We all make our own choices in life and have our own unique or shared experiences as we travel though it. But these are not the only things that create who we are. The choices and experiences of our parents and ancestors also got us to where we are now whether we acknowledge it or not.

If my parents had not decided to leave Ireland in the 1950s I would be Irish and not Canadian. The choice my father made as a result of high unemployment in Ireland changed the course of his descendents lives.

It wasn’t just the choices of my parents that got me where I am. If my great grandfather, a commercial traveller for Quaker Oats who lived in Lancashire, hadn’t walked down that street in Limerick and spotted my great grandmother things again would have been different.

The experiences of your ancestors and the choices they make or those that are made for them have shaped who you are as a person. The results of these experiences formed our ancestor’s beliefs, passions, opinions, fears and loyalties. As a result this helped them decide how to raise their families and what values to instill in their children.

As you go through the research process you may find that some things have not changed for your family through the last century but then again some things may have changed drastically. Where did your family’s work ethic come from? Why did your family have to leave their homeland?

In 1685 the Revocation of the Edict of Nantes in France sent my Huguenot Sers family to London England. In the mid to late 1700s a branch went to Dublin Ireland. These choices whether made by my ancestors or made for them as a result of other circumstances changed the path of their descendents lives.

Researching family history is not just looking at the individual person or family. You will have to learn about different kinds of history such as social, political, economic and military, as well as border changes and religious beliefs and freedoms. All these created your family history and as a result helped put you where you are today.

©2010 – Blair Archival Research

“Who Do You Think You Are?”

The United States version of this popular British television show is to air on March 5th on NBC television. This show has crossed the globe with Canada, Ireland, Australia, Sweden, Poland and South Africa all creating their own versions of “Who Do You Think You Are?” since the programs inception in 2004.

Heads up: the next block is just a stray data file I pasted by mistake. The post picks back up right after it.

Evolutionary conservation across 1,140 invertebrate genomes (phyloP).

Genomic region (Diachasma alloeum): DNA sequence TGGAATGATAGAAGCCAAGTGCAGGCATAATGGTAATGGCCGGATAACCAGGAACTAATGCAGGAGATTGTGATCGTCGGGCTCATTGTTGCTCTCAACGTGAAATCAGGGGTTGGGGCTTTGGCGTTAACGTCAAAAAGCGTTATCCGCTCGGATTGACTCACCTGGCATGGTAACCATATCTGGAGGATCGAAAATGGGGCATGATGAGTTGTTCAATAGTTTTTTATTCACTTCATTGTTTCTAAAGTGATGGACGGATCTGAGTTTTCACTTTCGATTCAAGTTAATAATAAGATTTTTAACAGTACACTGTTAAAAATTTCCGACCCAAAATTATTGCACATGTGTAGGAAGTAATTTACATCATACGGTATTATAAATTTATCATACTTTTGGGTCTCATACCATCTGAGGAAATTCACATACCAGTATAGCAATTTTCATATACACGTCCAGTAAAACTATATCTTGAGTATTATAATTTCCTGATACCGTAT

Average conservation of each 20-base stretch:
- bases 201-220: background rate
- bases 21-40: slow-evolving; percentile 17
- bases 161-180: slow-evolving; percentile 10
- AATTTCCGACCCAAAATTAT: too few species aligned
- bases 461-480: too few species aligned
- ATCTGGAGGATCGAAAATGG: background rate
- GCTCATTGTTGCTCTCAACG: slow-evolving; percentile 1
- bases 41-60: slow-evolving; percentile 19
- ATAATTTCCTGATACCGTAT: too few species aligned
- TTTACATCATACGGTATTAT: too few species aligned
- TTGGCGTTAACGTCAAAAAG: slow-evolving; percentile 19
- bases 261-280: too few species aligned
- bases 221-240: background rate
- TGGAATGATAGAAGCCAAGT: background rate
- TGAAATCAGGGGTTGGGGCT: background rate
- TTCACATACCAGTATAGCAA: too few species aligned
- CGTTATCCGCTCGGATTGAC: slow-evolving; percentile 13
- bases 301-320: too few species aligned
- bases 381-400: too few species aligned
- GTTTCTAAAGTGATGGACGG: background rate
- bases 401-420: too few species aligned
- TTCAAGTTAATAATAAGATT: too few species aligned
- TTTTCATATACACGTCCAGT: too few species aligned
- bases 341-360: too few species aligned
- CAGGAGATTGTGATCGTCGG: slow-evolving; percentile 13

In Britain it is not just the television show “Who Do You Think You Are?” there is also the monthly magazine, website and family history exhibition, “Who Do You Think You Are? Live” that is held annually the last weekend of February.

I have had the pleasure of watching the versions from Canada, Britain and Australia. The stories have been interesting and along the way I learned something new. The BBC production of Jane Horrocks family history took her to Lancashire to see how her family was involved in the cotton industry. My family was also involved in the cotton industry in Lancashire so I learned a bit of history that related to my family story from her family story.

The Canadian version lasted one season and was only half an hour in length. A bit disappointing since you couldn’t really get into the journey of discovering the celebrity’s family history. In North America there is the unavoidable “commercial time” that cuts into the program. This is not as much of an issue in Britain and Australia.

There has been a lot of talk that people are disappointed in the fact that they are not showing the research process in this program and others like it. They believe this causes people to think they can just go online and find out their family history without doing much leg work.

The point of these programs is to present a story that the viewers will find interesting. I just enjoy the story aspect of the program and how the celebrity reacts to what is discovered about their family’s past.

How many of us actually knew what it took to research our family history when we first started? Something hooked us and we began our road of discovery into our own personal history. We learned the process along the way. If we knew the work involved would we have actually started researching our family history?

Let’s enjoy the ride that these people are embarking on and share their joys and sorrows in discovering their family stories.

©2010 – Blair Archival Research